The gender differences, the authors write, appear to be in part because women reported spending about an hour longer on the computer per day than men.

In a second study of 180 physicians and 63 nurse practitioners and physician assistants in the same health system, published in a new volume, "Advances in Human Aspects of Healthcare" (CRC Press), more than 90 percent of respondents reported using a desktop computer at work. On average, they spent more than five hours per day using computers.

Fifty-six percent of doctors and 71 percent of nurse practitioners and physician assistants said their computer use at work had increased in the past year; 22 percent of doctors and 19 percent of nurse practitioners and physician assistants reported less time in face-to-face interactions with patients. Only about 5 percent of participants reported an "expert knowledge" of ergonomics, and more than two-thirds said they had no input in the planning or design of their computer or clinical workstation.

"We can't assume that just because people are doctors or work in health care that they know about ergonomics," Hedge said. "With so many potential negative effects for doctors and patients, it is critical that the implementation of new technology is considered from a design and ergonomics perspective."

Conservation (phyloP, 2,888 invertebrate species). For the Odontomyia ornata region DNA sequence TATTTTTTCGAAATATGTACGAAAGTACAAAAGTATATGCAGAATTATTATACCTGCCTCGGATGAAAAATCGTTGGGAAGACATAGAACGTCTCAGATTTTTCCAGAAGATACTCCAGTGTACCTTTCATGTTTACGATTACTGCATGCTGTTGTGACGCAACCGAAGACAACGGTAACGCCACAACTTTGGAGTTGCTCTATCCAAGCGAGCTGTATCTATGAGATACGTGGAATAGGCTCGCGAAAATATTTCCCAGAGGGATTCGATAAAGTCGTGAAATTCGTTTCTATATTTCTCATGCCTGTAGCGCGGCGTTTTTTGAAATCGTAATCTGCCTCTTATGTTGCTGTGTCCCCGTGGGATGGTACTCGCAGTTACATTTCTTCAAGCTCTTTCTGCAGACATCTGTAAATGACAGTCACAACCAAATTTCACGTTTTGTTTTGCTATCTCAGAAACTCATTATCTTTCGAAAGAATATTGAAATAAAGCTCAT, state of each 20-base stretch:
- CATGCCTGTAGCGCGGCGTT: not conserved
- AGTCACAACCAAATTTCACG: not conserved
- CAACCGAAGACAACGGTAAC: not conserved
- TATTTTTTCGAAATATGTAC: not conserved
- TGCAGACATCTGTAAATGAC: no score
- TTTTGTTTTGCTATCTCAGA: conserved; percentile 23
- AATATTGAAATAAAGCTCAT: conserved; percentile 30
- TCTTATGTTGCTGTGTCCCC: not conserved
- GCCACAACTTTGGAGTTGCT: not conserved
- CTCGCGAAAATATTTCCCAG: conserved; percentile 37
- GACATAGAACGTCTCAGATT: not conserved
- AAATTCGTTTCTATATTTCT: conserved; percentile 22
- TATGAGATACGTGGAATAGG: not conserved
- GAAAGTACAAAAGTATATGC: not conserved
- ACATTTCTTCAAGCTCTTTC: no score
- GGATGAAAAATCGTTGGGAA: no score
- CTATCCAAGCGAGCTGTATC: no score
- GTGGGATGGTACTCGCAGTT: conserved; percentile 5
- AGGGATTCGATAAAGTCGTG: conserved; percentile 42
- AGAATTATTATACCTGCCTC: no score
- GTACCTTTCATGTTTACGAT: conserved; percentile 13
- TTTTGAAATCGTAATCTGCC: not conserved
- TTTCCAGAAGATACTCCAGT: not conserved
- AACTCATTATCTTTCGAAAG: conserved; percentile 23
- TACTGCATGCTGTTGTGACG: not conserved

'/>"/>

Contact: Syl Kacapyr
vpk6@cornell.edu
607-255-7701
Cornell University
Source:Eurekalert

Related medicine news :

1. Reading, Games May Help Aging Brains Stay Sharp
2. Mental Skills Decline More Sharply for Women With Alzheimers: Study
3. Sharp as a Tack at 90: Heres Why
4. Sharp Spike Seen in Swine Flu Cases: CDC
5. Humanities mini-courses for doctors sharpen thinking and creativity
6. Sleep Can Sharpen Your Memory
7. Gout Flare-ups Rise Sharply With Certain Foods: Study
8. Drinking green tea with starchy food may help lower blood sugar spikes
9. Antiobiotic Resistance Spikes During Flu Season
10. Abused Elderly Likely to Have Brain, Head and Neck Injuries
11. Injuries Skyrocket From Inflatable Bounce Houses: Study
Post Your Comments:
*Name:
*Comment:
*Email: